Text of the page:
Clownfish, the orange-, black- and white-striped fish made famous in the movie “Finding Nemo,” are a gossipy bunch, popping and clicking amid their anemone homes to defend and reinforce their social status, according to new research.
Unlike the 360 other species of territorial marine fish in the Pomacentridae family, clownfish don’t make a peep when mating. Researchers wondering why clownfish would bother to make noise in other circumstances discovered that their chatter helps maintain the rank and file among group members.
“Sound could be an interesting strategy for preventing conflict between group members,” lead study author Orphal Colleye, a postdoctoral fellow at the University of Liège, Belgium, told LiveScience. “In terms of cost energy, you don’t have to interact with another individual to determine which is the dominant and which is the subordinate, you just need to make a sound.”…
Scientists have long been able to tag animals on land and follow their movements and habits. But tagging and tracking fish, like this spinecheek anemonefish, through vast oceans is a Herculean task. Tagging fish larvae less than an inch in length had proved almost impossible.
Biologist Simon Thorrold, director of the Ocean Life Institute, is among an international team using TRansgenerational Isotope Labeling (TRAIL) and DNA fingerprinting to determine how fish populations disperse and connect to one another in the reefs of Kimbe Bay, Papua New Guinea. Such information is essential for identifying critical marine habitats that should be set aside to protect fish populations that are coming under increasing pressure from fishing and habitat destruction.
Colorful clownfish swim among an array of sea anemones. Anemones appear in an enchanting variety of shapes and colors, but these simple invertebrates are essentially tubelike animals. One end of an anemone’s body is attached to or dug into the seafloor, while the other hosts a mouth surrounded by tentacles.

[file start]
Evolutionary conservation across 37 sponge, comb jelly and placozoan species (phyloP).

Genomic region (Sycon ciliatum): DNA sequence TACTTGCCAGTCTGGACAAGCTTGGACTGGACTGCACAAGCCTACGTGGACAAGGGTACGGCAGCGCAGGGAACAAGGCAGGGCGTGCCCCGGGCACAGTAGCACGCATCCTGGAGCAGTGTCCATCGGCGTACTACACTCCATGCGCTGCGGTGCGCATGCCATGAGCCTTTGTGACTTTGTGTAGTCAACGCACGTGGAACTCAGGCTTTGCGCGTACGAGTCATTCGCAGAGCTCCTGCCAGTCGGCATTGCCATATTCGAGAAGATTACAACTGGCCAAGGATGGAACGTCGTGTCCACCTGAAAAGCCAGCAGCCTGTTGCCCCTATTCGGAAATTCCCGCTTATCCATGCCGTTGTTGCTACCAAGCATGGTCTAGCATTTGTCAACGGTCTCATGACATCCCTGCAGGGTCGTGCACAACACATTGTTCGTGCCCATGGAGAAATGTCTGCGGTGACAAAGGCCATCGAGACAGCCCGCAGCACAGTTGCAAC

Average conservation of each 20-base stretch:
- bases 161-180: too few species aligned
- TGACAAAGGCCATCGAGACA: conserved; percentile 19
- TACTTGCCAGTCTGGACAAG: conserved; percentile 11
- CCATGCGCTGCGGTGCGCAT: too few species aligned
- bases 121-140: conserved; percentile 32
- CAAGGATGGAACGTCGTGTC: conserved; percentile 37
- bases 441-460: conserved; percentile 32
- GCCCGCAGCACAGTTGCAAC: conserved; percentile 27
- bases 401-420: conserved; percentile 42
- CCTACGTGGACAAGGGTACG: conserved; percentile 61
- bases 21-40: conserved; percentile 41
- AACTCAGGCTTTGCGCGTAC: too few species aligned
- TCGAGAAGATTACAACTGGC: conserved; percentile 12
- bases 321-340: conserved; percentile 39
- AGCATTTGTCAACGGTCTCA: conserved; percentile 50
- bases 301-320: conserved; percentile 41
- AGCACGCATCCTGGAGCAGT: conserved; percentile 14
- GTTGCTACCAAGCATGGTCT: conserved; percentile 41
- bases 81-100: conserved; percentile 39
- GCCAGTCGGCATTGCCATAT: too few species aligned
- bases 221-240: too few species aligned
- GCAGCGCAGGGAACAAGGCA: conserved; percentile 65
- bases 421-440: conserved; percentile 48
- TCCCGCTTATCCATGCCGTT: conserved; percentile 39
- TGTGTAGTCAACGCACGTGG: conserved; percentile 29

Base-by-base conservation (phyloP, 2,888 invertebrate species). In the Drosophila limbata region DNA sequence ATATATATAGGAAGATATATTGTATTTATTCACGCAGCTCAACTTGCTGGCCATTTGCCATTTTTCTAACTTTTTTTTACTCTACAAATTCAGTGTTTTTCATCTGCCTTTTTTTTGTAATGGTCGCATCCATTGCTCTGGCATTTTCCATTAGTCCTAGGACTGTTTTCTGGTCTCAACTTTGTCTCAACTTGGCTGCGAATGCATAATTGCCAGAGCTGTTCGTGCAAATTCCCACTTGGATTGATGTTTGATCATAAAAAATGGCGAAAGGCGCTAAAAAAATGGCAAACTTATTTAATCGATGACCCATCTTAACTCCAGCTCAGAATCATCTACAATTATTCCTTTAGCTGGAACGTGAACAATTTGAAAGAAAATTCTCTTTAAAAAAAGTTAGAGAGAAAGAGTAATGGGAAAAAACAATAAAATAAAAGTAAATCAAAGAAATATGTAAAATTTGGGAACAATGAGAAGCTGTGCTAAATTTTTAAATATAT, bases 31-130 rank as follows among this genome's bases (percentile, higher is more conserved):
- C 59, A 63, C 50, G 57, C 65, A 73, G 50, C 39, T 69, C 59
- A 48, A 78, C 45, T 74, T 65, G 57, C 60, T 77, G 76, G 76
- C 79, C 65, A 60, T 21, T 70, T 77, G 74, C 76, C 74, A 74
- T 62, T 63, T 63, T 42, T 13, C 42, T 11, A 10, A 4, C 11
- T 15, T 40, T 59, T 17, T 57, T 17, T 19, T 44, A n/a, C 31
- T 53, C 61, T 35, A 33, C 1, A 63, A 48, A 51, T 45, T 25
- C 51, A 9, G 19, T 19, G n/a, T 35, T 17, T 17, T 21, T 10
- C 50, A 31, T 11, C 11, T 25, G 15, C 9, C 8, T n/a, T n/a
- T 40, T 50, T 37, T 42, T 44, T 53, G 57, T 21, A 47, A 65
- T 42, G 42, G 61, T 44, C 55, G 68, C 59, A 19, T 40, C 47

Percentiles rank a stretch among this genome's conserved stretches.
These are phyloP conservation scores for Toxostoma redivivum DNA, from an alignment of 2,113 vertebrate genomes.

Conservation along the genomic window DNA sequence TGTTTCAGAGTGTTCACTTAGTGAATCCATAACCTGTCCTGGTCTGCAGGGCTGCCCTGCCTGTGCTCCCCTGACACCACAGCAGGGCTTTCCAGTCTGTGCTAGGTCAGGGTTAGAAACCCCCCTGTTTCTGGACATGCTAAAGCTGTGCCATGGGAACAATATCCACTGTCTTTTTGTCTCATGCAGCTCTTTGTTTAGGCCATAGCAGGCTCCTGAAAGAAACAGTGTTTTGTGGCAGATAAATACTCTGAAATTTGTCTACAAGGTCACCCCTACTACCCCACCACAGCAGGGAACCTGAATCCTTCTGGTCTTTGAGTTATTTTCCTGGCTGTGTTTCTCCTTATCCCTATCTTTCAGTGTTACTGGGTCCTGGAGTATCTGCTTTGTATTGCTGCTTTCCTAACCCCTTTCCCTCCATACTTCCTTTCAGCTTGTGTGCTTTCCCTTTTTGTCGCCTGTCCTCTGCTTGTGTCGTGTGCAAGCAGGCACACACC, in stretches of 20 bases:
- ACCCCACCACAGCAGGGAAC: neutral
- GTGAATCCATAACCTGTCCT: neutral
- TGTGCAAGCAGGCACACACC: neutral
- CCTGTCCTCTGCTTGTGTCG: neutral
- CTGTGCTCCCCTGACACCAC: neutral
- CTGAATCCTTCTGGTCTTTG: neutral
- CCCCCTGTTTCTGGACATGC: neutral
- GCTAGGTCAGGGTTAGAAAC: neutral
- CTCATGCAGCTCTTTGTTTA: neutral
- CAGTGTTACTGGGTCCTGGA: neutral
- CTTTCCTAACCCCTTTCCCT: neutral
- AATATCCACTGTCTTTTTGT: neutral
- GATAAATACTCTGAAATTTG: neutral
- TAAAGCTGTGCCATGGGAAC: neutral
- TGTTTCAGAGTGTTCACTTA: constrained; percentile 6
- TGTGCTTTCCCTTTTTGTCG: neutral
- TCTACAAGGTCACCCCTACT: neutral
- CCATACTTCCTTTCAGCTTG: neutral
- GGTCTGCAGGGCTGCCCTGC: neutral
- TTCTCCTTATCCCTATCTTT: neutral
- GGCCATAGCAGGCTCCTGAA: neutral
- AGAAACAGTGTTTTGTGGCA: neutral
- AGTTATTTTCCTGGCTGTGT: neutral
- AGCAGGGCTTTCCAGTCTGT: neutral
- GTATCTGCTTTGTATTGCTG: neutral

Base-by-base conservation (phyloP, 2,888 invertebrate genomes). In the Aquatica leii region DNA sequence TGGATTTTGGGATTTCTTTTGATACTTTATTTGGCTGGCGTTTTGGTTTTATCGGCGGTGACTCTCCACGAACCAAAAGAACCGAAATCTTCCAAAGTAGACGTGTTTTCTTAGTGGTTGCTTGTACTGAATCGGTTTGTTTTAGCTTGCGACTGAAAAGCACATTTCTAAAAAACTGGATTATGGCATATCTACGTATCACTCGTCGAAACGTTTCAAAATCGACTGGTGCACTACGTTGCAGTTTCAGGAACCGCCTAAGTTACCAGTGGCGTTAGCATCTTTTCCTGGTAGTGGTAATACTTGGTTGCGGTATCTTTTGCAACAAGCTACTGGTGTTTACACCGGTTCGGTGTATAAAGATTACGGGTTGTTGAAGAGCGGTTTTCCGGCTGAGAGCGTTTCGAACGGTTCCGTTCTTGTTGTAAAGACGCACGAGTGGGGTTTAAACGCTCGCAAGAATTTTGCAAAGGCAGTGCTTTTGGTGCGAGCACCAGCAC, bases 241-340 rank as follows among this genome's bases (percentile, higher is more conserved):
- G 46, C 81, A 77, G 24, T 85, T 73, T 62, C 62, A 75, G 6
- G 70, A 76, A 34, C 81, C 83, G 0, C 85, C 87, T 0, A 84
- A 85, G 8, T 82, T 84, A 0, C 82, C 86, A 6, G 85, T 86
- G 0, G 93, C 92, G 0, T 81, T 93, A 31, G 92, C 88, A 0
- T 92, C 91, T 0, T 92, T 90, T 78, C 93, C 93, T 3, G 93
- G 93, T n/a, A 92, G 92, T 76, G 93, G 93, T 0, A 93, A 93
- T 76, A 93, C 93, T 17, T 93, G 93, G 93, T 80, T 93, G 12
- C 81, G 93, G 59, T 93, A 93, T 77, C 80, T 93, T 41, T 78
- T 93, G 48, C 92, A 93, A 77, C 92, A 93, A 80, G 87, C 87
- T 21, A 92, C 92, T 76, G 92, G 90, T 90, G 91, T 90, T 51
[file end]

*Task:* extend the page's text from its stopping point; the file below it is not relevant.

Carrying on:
(This Research in Action article was provided to LiveScience in partnership with the National Science Foundation.)
by Loren McClenachan, NSF
The clown anemonefish (Amphiprion ocellaris), shown here sheltering in a magnificent sea anemone (Heteractis magnifica), became one of the most recognizable and charismatic marine species after starring in the movie “Finding Nemo” (Walt Disney Pictures, 2003). Charisma can help the cause of conservation, as well-known species tend to garner greater conservation awareness, funding and legal protection.
However, a study published in the January 2012 issue of Conservation Lettersshows that even for charismatic species, taxonomic biases can affect conservation knowledge and legal protection. Among species featured in Finding Nemo,16 percent are at risk of extinction. People show significantly less conservation knowledge of small species like the anemonefish. Likewise, species with high economic value, like sharks, have deficiencies in legal protection relative to their conservation need.
This photo was taken by Natascia Tamburello in October 2010 at a depth of about 35 feet. The dive site, Halik, is located off of the island of Gili Trawangan in Indonesia — one of the few remaining relatively pristine reef ecosystems in the world.
(read more: Live Science) (image: Natascia Tamburello, Simon Fraser Univ.)
Clown anemonefish nestle amid the tentacles of a sea anemone off the Tukangbesi Islands in Indonesia. The clear waters surrounding coral reefs have encouraged the evolution of color and pattern among the inhabitants.